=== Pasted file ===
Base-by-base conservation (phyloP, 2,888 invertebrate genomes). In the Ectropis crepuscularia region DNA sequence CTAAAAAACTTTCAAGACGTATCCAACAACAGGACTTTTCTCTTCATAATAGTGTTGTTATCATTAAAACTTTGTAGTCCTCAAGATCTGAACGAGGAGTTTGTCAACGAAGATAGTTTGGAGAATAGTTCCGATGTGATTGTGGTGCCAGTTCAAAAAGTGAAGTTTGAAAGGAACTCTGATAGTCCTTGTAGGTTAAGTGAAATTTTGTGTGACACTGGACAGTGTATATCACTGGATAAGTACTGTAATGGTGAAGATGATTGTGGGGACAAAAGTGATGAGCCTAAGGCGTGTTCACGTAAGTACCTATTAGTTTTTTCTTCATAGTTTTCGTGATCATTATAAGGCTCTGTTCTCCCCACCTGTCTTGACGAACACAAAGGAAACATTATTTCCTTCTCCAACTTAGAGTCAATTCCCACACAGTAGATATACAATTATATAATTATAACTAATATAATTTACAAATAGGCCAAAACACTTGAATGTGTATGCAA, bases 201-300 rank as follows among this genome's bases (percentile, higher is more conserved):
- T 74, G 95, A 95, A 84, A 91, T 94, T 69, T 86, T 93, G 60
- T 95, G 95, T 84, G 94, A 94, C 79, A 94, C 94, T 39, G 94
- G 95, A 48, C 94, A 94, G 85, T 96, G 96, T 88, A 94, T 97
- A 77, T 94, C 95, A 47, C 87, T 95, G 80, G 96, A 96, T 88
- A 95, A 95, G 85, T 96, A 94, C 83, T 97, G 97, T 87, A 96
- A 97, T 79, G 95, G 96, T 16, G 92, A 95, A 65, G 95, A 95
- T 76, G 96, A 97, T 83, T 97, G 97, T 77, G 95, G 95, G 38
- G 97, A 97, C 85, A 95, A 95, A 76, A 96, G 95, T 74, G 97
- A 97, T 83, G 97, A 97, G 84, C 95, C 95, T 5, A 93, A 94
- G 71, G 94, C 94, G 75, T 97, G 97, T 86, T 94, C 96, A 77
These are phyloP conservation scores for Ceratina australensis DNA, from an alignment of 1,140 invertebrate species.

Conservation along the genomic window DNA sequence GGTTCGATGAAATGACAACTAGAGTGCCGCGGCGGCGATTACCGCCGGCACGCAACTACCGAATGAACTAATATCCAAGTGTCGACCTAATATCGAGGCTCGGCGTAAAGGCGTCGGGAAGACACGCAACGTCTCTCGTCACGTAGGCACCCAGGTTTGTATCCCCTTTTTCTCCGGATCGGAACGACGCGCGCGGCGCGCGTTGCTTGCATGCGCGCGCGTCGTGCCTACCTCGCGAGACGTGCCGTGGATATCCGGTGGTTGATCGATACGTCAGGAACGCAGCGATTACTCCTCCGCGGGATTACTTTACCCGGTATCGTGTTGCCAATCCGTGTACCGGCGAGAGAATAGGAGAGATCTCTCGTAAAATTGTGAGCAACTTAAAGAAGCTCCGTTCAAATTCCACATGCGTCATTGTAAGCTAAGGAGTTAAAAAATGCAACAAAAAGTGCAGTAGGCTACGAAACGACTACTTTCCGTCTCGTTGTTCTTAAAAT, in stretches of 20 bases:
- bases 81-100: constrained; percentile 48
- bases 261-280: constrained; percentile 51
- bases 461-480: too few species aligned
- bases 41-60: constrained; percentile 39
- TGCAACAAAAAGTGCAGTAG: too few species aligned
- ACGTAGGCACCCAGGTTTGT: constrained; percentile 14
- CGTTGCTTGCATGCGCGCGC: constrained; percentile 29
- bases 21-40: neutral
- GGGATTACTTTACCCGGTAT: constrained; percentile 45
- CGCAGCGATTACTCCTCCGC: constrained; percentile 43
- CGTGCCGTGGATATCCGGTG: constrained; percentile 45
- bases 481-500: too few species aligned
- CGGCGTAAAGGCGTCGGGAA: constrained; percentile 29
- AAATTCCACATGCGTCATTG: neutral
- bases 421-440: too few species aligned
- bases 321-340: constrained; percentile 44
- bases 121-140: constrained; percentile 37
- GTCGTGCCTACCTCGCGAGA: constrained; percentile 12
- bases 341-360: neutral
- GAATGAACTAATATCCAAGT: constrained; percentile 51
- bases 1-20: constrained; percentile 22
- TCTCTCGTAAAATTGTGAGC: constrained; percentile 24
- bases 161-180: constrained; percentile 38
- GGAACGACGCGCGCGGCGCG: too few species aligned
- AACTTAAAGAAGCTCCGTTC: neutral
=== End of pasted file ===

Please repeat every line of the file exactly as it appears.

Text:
Base-by-base conservation (phyloP, 2,888 invertebrate genomes). In the Ectropis crepuscularia region DNA sequence CTAAAAAACTTTCAAGACGTATCCAACAACAGGACTTTTCTCTTCATAATAGTGTTGTTATCATTAAAACTTTGTAGTCCTCAAGATCTGAACGAGGAGTTTGTCAACGAAGATAGTTTGGAGAATAGTTCCGATGTGATTGTGGTGCCAGTTCAAAAAGTGAAGTTTGAAAGGAACTCTGATAGTCCTTGTAGGTTAAGTGAAATTTTGTGTGACACTGGACAGTGTATATCACTGGATAAGTACTGTAATGGTGAAGATGATTGTGGGGACAAAAGTGATGAGCCTAAGGCGTGTTCACGTAAGTACCTATTAGTTTTTTCTTCATAGTTTTCGTGATCATTATAAGGCTCTGTTCTCCCCACCTGTCTTGACGAACACAAAGGAAACATTATTTCCTTCTCCAACTTAGAGTCAATTCCCACACAGTAGATATACAATTATATAATTATAACTAATATAATTTACAAATAGGCCAAAACACTTGAATGTGTATGCAA, bases 201-300 rank as follows among this genome's bases (percentile, higher is more conserved):
- T 74, G 95, A 95, A 84, A 91, T 94, T 69, T 86, T 93, G 60
- T 95, G 95, T 84, G 94, A 94, C 79, A 94, C 94, T 39, G 94
- G 95, A 48, C 94, A 94, G 85, T 96, G 96, T 88, A 94, T 97
- A 77, T 94, C 95, A 47, C 87, T 95, G 80, G 96, A 96, T 88
- A 95, A 95, G 85, T 96, A 94, C 83, T 97, G 97, T 87, A 96
- A 97, T 79, G 95, G 96, T 16, G 92, A 95, A 65, G 95, A 95
- T 76, G 96, A 97, T 83, T 97, G 97, T 77, G 95, G 95, G 38
- G 97, A 97, C 85, A 95, A 95, A 76, A 96, G 95, T 74, G 97
- A 97, T 83, G 97, A 97, G 84, C 95, C 95, T 5, A 93, A 94
- G 71, G 94, C 94, G 75, T 97, G 97, T 86, T 94, C 96, A 77
These are phyloP conservation scores for Ceratina australensis DNA, from an alignment of 1,140 invertebrate species.

Conservation along the genomic window DNA sequence GGTTCGATGAAATGACAACTAGAGTGCCGCGGCGGCGATTACCGCCGGCACGCAACTACCGAATGAACTAATATCCAAGTGTCGACCTAATATCGAGGCTCGGCGTAAAGGCGTCGGGAAGACACGCAACGTCTCTCGTCACGTAGGCACCCAGGTTTGTATCCCCTTTTTCTCCGGATCGGAACGACGCGCGCGGCGCGCGTTGCTTGCATGCGCGCGCGTCGTGCCTACCTCGCGAGACGTGCCGTGGATATCCGGTGGTTGATCGATACGTCAGGAACGCAGCGATTACTCCTCCGCGGGATTACTTTACCCGGTATCGTGTTGCCAATCCGTGTACCGGCGAGAGAATAGGAGAGATCTCTCGTAAAATTGTGAGCAACTTAAAGAAGCTCCGTTCAAATTCCACATGCGTCATTGTAAGCTAAGGAGTTAAAAAATGCAACAAAAAGTGCAGTAGGCTACGAAACGACTACTTTCCGTCTCGTTGTTCTTAAAAT, in stretches of 20 bases:
- bases 81-100: constrained; percentile 48
- bases 261-280: constrained; percentile 51
- bases 461-480: too few species aligned
- bases 41-60: constrained; percentile 39
- TGCAACAAAAAGTGCAGTAG: too few species aligned
- ACGTAGGCACCCAGGTTTGT: constrained; percentile 14
- CGTTGCTTGCATGCGCGCGC: constrained; percentile 29
- bases 21-40: neutral
- GGGATTACTTTACCCGGTAT: constrained; percentile 45
- CGCAGCGATTACTCCTCCGC: constrained; percentile 43
- CGTGCCGTGGATATCCGGTG: constrained; percentile 45
- bases 481-500: too few species aligned
- CGGCGTAAAGGCGTCGGGAA: constrained; percentile 29
- AAATTCCACATGCGTCATTG: neutral
- bases 421-440: too few species aligned
- bases 321-340: constrained; percentile 44
- bases 121-140: constrained; percentile 37
- GTCGTGCCTACCTCGCGAGA: constrained; percentile 12
- bases 341-360: neutral
- GAATGAACTAATATCCAAGT: constrained; percentile 51
- bases 1-20: constrained; percentile 22
- TCTCTCGTAAAATTGTGAGC: constrained; percentile 24
- bases 161-180: constrained; percentile 38
- GGAACGACGCGCGCGGCGCG: too few species aligned
- AACTTAAAGAAGCTCCGTTC: neutral